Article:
Lalor, Liberty and Leadership – The Eureka Rebellion

original-eureka_flag_size8Tuesday saw the 159th anniversary of the Eureka Rebellion, at which 22 miners and 6 soldiers were killed in a clash over political representation and grievances related to taxation and permits (amongst others).
Although the miners ‘lost’ the rebellion, all of their demands were met within a year:

Yet, ere the year was over
Freedom rolled like a flood:
They gave us what we asked for
When we asked for it in blood.
– A Ballad of Eureka

Aside from questions around the use of violence in protest, which is not for discussion here, the ultimate ‘success’ of the rebellion shows the power of a small group of people who tapped into the prevailing wind of public opinion, and were prepared to take action where others were not. In Peter Lalor the rebellion had a figurehead, but this was leadership by a group, and arguably sowed the seeds for democratic government in Australia.

Lalor was feted as a hero of democracy and was, a year later, elected to the Victorian Parliament, but what kind of leader was he?

By all accounts he was a rousing and persuasive speaker who spoke the language of support for the many over the few:PeterLalor

“We swear by the Southern Cross to stand truly by each other and fight to defend our rights and liberties”
– The Eureka Oath

However his later decisions to oppose white-male suffrage in Victoria, to attempt to use Chinese miners to break the miners’ strike in Clunes, and to support those seeking to limit improvements in working conditions suggests an opportunism which left many of his supporters feeling betrayed.

No doubt Lalor was courageous and committed, but after the rebellion ended he hid amongst sympathisers, rather than making a stand by joining the 13 others on trial. Lalor appears a contradictory character, more loyal to personal ideals than to any single other cause.

Which do you value more: a leader who follows their own path in the face of opposition, or one who picks an angle and represents it consistently even when they personally disagree?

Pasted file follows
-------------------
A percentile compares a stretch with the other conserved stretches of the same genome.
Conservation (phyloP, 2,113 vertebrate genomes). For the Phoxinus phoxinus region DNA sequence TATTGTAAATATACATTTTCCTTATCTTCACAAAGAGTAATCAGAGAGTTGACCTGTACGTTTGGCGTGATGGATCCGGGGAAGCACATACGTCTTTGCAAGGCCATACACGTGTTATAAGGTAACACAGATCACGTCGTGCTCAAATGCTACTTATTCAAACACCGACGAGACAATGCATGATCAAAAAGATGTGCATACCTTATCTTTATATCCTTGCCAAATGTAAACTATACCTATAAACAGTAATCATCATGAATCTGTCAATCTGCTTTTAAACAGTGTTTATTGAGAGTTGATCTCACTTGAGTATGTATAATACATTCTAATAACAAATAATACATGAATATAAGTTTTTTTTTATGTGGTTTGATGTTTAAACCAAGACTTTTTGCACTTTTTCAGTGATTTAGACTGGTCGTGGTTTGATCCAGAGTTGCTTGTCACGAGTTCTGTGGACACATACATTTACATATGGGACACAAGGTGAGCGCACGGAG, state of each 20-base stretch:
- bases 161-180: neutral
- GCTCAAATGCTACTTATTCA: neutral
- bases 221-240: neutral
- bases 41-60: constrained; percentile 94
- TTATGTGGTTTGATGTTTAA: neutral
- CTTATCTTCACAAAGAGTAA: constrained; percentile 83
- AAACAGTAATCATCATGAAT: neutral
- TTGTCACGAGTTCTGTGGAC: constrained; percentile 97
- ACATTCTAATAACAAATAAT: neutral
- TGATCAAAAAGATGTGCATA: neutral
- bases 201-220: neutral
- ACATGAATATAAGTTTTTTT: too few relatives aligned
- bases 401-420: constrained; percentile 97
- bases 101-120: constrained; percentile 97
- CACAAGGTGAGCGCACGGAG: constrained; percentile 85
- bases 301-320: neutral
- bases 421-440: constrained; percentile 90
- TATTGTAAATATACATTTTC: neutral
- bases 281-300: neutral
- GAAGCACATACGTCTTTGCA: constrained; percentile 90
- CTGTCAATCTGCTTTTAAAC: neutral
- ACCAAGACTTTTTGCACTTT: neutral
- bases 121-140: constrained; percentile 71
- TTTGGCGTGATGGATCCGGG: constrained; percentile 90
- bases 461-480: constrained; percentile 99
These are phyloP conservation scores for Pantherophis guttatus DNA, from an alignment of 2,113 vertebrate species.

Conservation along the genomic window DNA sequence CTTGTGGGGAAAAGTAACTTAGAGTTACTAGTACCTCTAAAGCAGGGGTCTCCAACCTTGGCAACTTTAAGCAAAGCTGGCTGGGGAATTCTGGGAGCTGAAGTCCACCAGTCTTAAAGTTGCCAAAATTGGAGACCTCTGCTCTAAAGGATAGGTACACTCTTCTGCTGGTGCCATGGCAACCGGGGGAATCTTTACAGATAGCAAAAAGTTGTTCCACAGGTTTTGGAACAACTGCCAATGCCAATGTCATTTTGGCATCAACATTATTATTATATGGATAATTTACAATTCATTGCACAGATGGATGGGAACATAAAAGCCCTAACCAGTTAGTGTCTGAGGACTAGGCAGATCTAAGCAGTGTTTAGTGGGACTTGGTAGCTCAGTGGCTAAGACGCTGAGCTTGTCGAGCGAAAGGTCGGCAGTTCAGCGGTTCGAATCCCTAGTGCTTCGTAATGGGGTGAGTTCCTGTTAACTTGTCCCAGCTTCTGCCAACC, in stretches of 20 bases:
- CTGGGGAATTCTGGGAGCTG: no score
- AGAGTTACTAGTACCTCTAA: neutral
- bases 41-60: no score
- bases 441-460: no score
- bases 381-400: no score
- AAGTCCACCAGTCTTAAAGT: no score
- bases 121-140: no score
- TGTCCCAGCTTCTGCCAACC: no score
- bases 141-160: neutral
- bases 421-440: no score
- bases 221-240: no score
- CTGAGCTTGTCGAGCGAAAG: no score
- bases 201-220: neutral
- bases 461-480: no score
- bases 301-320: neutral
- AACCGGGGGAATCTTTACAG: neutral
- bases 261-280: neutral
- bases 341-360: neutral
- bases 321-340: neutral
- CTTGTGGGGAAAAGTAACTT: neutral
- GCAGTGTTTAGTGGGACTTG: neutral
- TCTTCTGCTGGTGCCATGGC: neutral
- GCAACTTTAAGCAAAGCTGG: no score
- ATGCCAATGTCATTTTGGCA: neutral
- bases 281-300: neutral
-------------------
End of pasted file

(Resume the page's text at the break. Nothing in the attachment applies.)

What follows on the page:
The Eureka Rebellion was a key moment in Australian history, and a catalyst for an incredible amount of progress towards the open, democratic and relatively equitable society that exists today, but there was still a lot of work to do – it took over 50 years for women to be granted the right to vote in all states, and it wasn’t until the 1960s – over 100 years after Eureka that universal suffrage was introduced, including Indigenous Australians.

True liberty is hard-won, and in most cases requires pressure from below and leadership by and on behalf of the people. Mostly it is social and attitudinal change which makes the impact rather than an isolated incident. We need people like Peter Lalor who are prepared to stand above the crowd and fight for their rights, but we equally need those who stand amongst the crowd, starting conversations, challenging injustice and fighting for the rights of others.

Any thoughts? Disagree? Join the conversation!
(Disclaimer – limits of space, expertise and time dictate that this is not a full picture – if I’ve missed something important, let me know…)

– Luke



3 thoughts on “Lalor, Liberty and Leadership – The Eureka Rebellion

  1. Lalor the radical quickly became Lalor the conservative. One year after the Eureka Stockade he changed his parliamentary seat as he would not win in Ballarat.

    J.B. Humffray was another Ballarat Reform League leader who was voted into Parliament at the same election as Lalor. He believed in moral force rather than violence, stayed true to his ideals, had the longest street in Ballarat named after him, and had his tombstone erected by public subscription (he died a pauper). Why is it that hardly anyone knows his name? He is one of my very favourite figures in Australian History.

    • Thanks for the comment Clare – that’s really interesting about Humffray. So why is Lalor so lionised? Do we as a society always have to have a figurehead? If so, do we pretty much always get the political leaders we deserve?
      As a relatively new arrival to Australia, I have a lot to learn about Australian History, so thanks for the links!

  2. Sounds like a great topic for a thesis! Maybe it’s because Lalor was the leader at Eureka, had an arm amputated and got the girl. Maybe it’s because he became speaker of the house, and coupled with his name being reported around the globe in relation to the Eureka Stockade he was clearly in the public eye, Maybe it’s because he accrued a lot of money and lived in a swanky house on the Church Street Hill in Richmond. Maybe others have some better ideas.

    If any one is interested in pursuing this topic we have an interesting folder of items related to the Eureka Stockade, and a number of good books, in the Geoffrey Blainey Research Centre (top floor E.J. Barker Library). Some of them can be viewed online at (put Eureka in to the search facility on the left of the page)

    We also have in interesting mapping project going which aims to find the actual location of the Eureka Stockade. See

    This coming December is the 160th anniversary of the Eureka Stockade so expect some celebrations.

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